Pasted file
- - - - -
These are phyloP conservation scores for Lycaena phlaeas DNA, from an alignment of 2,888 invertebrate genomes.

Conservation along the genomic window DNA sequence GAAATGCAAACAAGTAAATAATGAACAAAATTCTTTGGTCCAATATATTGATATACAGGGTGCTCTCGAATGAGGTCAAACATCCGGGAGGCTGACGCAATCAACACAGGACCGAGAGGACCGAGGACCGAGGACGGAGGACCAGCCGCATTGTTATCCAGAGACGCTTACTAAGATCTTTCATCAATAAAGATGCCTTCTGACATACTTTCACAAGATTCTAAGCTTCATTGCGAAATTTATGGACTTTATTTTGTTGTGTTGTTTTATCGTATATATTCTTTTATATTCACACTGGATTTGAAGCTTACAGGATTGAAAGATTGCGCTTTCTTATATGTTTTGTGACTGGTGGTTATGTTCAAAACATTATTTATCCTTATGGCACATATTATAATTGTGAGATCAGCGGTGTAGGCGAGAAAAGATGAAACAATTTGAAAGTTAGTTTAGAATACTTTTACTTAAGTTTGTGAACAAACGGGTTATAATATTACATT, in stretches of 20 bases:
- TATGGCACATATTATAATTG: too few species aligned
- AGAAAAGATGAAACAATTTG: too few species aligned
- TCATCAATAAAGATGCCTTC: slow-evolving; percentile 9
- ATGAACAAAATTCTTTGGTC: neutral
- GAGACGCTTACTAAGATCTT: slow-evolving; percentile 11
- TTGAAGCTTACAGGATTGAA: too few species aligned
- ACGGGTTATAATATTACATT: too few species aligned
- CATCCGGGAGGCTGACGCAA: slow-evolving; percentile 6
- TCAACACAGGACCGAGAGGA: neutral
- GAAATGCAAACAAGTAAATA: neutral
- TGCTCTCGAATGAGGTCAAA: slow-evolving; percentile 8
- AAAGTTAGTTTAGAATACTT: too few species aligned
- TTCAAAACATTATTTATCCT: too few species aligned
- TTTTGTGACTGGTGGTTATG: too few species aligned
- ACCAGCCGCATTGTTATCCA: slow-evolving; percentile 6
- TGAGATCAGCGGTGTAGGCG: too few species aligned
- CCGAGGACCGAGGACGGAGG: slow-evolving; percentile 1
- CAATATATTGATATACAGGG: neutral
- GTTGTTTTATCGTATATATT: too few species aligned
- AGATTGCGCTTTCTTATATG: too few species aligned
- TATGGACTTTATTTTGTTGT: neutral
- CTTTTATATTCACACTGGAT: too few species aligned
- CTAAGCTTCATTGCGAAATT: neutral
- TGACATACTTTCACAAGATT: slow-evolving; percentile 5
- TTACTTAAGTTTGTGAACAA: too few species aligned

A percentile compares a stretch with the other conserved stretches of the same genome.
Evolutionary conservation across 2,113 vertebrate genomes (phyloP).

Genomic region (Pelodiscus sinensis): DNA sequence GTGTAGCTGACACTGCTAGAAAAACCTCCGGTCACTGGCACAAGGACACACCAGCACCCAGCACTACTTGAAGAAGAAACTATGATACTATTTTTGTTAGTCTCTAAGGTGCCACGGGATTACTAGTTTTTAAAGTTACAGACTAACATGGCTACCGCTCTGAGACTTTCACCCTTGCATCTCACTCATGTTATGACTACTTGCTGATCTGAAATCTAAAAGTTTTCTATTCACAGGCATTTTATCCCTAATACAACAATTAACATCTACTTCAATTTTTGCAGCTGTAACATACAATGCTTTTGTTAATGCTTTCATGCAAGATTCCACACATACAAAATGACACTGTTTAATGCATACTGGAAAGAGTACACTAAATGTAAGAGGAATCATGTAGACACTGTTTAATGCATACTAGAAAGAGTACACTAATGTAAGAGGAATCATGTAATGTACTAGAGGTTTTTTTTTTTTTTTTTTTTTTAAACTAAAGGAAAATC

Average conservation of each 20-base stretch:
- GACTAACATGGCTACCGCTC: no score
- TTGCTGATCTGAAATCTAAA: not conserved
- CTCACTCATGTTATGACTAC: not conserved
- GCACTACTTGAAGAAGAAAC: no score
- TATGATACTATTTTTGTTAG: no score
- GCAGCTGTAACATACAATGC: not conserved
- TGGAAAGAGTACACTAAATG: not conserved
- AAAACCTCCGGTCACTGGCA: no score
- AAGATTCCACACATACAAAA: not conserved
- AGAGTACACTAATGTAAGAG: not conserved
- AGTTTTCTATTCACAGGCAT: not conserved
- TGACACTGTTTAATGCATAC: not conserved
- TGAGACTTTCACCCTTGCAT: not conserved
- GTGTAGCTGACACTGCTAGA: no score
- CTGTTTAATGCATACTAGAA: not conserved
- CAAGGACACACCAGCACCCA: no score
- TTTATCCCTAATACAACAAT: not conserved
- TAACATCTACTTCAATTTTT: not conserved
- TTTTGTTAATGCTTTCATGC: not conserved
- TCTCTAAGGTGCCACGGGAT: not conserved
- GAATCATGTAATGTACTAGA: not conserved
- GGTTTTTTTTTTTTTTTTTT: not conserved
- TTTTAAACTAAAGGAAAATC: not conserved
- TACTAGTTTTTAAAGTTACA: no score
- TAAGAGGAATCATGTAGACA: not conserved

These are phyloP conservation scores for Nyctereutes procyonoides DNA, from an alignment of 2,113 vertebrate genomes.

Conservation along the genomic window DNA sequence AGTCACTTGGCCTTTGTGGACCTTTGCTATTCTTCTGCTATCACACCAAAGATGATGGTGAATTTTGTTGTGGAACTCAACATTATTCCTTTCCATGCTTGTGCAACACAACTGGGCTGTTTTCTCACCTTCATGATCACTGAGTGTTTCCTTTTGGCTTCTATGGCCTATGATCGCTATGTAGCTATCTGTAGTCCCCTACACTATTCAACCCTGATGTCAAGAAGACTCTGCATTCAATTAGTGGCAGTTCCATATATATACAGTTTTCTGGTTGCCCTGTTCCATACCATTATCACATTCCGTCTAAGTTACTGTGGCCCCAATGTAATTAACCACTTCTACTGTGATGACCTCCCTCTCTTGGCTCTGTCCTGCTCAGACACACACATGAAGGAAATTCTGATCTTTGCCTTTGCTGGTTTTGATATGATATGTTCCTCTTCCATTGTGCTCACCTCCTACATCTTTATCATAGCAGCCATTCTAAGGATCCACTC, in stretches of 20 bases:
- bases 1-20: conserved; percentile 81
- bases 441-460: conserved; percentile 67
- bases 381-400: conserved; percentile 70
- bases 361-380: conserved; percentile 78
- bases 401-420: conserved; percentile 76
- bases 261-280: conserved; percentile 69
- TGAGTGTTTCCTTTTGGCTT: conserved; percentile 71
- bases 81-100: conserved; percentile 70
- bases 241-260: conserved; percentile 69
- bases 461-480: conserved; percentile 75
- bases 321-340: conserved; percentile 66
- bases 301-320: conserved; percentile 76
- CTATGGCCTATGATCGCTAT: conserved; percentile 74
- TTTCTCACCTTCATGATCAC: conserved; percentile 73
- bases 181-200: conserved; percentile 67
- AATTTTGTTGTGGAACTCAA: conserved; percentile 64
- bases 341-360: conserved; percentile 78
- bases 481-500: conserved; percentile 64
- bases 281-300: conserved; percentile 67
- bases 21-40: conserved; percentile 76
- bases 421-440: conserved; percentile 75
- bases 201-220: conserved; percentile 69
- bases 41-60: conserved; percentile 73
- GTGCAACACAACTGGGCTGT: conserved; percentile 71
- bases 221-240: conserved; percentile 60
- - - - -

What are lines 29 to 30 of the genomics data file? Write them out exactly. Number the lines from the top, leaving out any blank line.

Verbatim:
Evolutionary conservation across 2,113 vertebrate genomes (phyloP).

Genomic region (Pelodiscus sinensis): DNA sequence GTGTAGCTGACACTGCTAGAAAAACCTCCGGTCACTGGCACAAGGACACACCAGCACCCAGCACTACTTGAAGAAGAAACTATGATACTATTTTTGTTAGTCTCTAAGGTGCCACGGGATTACTAGTTTTTAAAGTTACAGACTAACATGGCTACCGCTCTGAGACTTTCACCCTTGCATCTCACTCATGTTATGACTACTTGCTGATCTGAAATCTAAAAGTTTTCTATTCACAGGCATTTTATCCCTAATACAACAATTAACATCTACTTCAATTTTTGCAGCTGTAACATACAATGCTTTTGTTAATGCTTTCATGCAAGATTCCACACATACAAAATGACACTGTTTAATGCATACTGGAAAGAGTACACTAAATGTAAGAGGAATCATGTAGACACTGTTTAATGCATACTAGAAAGAGTACACTAATGTAAGAGGAATCATGTAATGTACTAGAGGTTTTTTTTTTTTTTTTTTTTTTAAACTAAAGGAAAATC